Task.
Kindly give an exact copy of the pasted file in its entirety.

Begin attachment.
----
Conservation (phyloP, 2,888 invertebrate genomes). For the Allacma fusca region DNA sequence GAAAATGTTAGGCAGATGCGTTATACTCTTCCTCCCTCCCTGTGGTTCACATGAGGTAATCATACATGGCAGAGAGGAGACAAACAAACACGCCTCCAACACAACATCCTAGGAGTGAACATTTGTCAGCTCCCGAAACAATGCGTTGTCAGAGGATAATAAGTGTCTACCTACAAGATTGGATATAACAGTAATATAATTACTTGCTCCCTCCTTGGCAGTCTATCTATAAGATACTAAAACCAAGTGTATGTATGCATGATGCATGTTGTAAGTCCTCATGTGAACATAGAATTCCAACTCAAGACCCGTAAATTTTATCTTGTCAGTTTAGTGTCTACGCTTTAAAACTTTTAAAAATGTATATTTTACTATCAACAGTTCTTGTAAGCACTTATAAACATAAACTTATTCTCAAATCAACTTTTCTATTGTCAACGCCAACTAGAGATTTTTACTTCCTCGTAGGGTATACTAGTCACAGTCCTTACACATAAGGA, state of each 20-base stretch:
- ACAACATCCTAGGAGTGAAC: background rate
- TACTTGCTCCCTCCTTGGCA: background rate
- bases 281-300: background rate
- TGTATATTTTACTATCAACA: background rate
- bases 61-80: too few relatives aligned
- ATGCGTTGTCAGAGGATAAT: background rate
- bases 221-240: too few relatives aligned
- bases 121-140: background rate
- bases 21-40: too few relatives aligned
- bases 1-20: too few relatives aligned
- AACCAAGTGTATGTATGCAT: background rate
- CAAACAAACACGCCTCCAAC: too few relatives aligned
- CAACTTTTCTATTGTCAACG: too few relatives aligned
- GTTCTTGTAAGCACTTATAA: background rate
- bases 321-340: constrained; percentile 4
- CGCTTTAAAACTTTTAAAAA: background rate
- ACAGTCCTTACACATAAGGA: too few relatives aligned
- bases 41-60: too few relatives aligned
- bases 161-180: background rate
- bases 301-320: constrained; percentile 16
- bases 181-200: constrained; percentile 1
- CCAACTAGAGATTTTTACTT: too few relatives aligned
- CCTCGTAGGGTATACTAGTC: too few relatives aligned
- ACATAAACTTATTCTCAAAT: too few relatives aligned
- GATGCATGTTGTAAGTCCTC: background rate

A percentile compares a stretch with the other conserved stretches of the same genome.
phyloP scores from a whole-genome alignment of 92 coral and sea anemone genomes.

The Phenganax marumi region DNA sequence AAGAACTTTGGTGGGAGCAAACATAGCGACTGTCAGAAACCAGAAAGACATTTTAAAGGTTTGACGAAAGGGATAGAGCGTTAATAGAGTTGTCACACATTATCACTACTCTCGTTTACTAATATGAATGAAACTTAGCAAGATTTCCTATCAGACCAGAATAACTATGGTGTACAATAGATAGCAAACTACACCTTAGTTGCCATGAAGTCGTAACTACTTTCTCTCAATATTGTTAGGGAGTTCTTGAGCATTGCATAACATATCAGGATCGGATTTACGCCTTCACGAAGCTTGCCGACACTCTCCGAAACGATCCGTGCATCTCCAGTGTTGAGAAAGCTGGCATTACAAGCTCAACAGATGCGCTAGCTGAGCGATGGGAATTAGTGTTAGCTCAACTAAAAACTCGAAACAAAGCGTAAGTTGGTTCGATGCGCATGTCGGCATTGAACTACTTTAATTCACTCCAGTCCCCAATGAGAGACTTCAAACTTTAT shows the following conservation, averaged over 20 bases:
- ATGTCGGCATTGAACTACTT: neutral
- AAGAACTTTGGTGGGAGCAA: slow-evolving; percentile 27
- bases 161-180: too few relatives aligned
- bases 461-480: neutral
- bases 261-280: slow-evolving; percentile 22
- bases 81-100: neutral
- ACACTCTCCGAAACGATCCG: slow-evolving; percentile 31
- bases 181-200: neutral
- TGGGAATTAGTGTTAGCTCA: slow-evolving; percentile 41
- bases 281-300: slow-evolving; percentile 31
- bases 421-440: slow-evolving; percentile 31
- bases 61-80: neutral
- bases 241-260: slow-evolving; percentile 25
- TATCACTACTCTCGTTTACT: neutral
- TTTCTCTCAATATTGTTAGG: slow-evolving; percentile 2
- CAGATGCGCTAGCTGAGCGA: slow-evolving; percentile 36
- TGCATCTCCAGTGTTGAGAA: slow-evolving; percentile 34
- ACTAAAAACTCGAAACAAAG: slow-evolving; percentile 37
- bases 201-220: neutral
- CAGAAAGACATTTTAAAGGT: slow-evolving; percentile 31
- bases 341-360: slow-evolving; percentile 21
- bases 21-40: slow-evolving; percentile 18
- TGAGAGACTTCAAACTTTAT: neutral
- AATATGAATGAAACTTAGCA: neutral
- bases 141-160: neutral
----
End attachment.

Conservation (phyloP, 2,888 invertebrate genomes). For the Allacma fusca region DNA sequence GAAAATGTTAGGCAGATGCGTTATACTCTTCCTCCCTCCCTGTGGTTCACATGAGGTAATCATACATGGCAGAGAGGAGACAAACAAACACGCCTCCAACACAACATCCTAGGAGTGAACATTTGTCAGCTCCCGAAACAATGCGTTGTCAGAGGATAATAAGTGTCTACCTACAAGATTGGATATAACAGTAATATAATTACTTGCTCCCTCCTTGGCAGTCTATCTATAAGATACTAAAACCAAGTGTATGTATGCATGATGCATGTTGTAAGTCCTCATGTGAACATAGAATTCCAACTCAAGACCCGTAAATTTTATCTTGTCAGTTTAGTGTCTACGCTTTAAAACTTTTAAAAATGTATATTTTACTATCAACAGTTCTTGTAAGCACTTATAAACATAAACTTATTCTCAAATCAACTTTTCTATTGTCAACGCCAACTAGAGATTTTTACTTCCTCGTAGGGTATACTAGTCACAGTCCTTACACATAAGGA, state of each 20-base stretch:
- ACAACATCCTAGGAGTGAAC: background rate
- TACTTGCTCCCTCCTTGGCA: background rate
- bases 281-300: background rate
- TGTATATTTTACTATCAACA: background rate
- bases 61-80: too few relatives aligned
- ATGCGTTGTCAGAGGATAAT: background rate
- bases 221-240: too few relatives aligned
- bases 121-140: background rate
- bases 21-40: too few relatives aligned
- bases 1-20: too few relatives aligned
- AACCAAGTGTATGTATGCAT: background rate
- CAAACAAACACGCCTCCAAC: too few relatives aligned
- CAACTTTTCTATTGTCAACG: too few relatives aligned
- GTTCTTGTAAGCACTTATAA: background rate
- bases 321-340: constrained; percentile 4
- CGCTTTAAAACTTTTAAAAA: background rate
- ACAGTCCTTACACATAAGGA: too few relatives aligned
- bases 41-60: too few relatives aligned
- bases 161-180: background rate
- bases 301-320: constrained; percentile 16
- bases 181-200: constrained; percentile 1
- CCAACTAGAGATTTTTACTT: too few relatives aligned
- CCTCGTAGGGTATACTAGTC: too few relatives aligned
- ACATAAACTTATTCTCAAAT: too few relatives aligned
- GATGCATGTTGTAAGTCCTC: background rate

A percentile compares a stretch with the other conserved stretches of the same genome.
phyloP scores from a whole-genome alignment of 92 coral and sea anemone genomes.

The Phenganax marumi region DNA sequence AAGAACTTTGGTGGGAGCAAACATAGCGACTGTCAGAAACCAGAAAGACATTTTAAAGGTTTGACGAAAGGGATAGAGCGTTAATAGAGTTGTCACACATTATCACTACTCTCGTTTACTAATATGAATGAAACTTAGCAAGATTTCCTATCAGACCAGAATAACTATGGTGTACAATAGATAGCAAACTACACCTTAGTTGCCATGAAGTCGTAACTACTTTCTCTCAATATTGTTAGGGAGTTCTTGAGCATTGCATAACATATCAGGATCGGATTTACGCCTTCACGAAGCTTGCCGACACTCTCCGAAACGATCCGTGCATCTCCAGTGTTGAGAAAGCTGGCATTACAAGCTCAACAGATGCGCTAGCTGAGCGATGGGAATTAGTGTTAGCTCAACTAAAAACTCGAAACAAAGCGTAAGTTGGTTCGATGCGCATGTCGGCATTGAACTACTTTAATTCACTCCAGTCCCCAATGAGAGACTTCAAACTTTAT shows the following conservation, averaged over 20 bases:
- ATGTCGGCATTGAACTACTT: neutral
- AAGAACTTTGGTGGGAGCAA: slow-evolving; percentile 27
- bases 161-180: too few relatives aligned
- bases 461-480: neutral
- bases 261-280: slow-evolving; percentile 22
- bases 81-100: neutral
- ACACTCTCCGAAACGATCCG: slow-evolving; percentile 31
- bases 181-200: neutral
- TGGGAATTAGTGTTAGCTCA: slow-evolving; percentile 41
- bases 281-300: slow-evolving; percentile 31
- bases 421-440: slow-evolving; percentile 31
- bases 61-80: neutral
- bases 241-260: slow-evolving; percentile 25
- TATCACTACTCTCGTTTACT: neutral
- TTTCTCTCAATATTGTTAGG: slow-evolving; percentile 2
- CAGATGCGCTAGCTGAGCGA: slow-evolving; percentile 36
- TGCATCTCCAGTGTTGAGAA: slow-evolving; percentile 34
- ACTAAAAACTCGAAACAAAG: slow-evolving; percentile 37
- bases 201-220: neutral
- CAGAAAGACATTTTAAAGGT: slow-evolving; percentile 31
- bases 341-360: slow-evolving; percentile 21
- bases 21-40: slow-evolving; percentile 18
- TGAGAGACTTCAAACTTTAT: neutral
- AATATGAATGAAACTTAGCA: neutral
- bases 141-160: neutral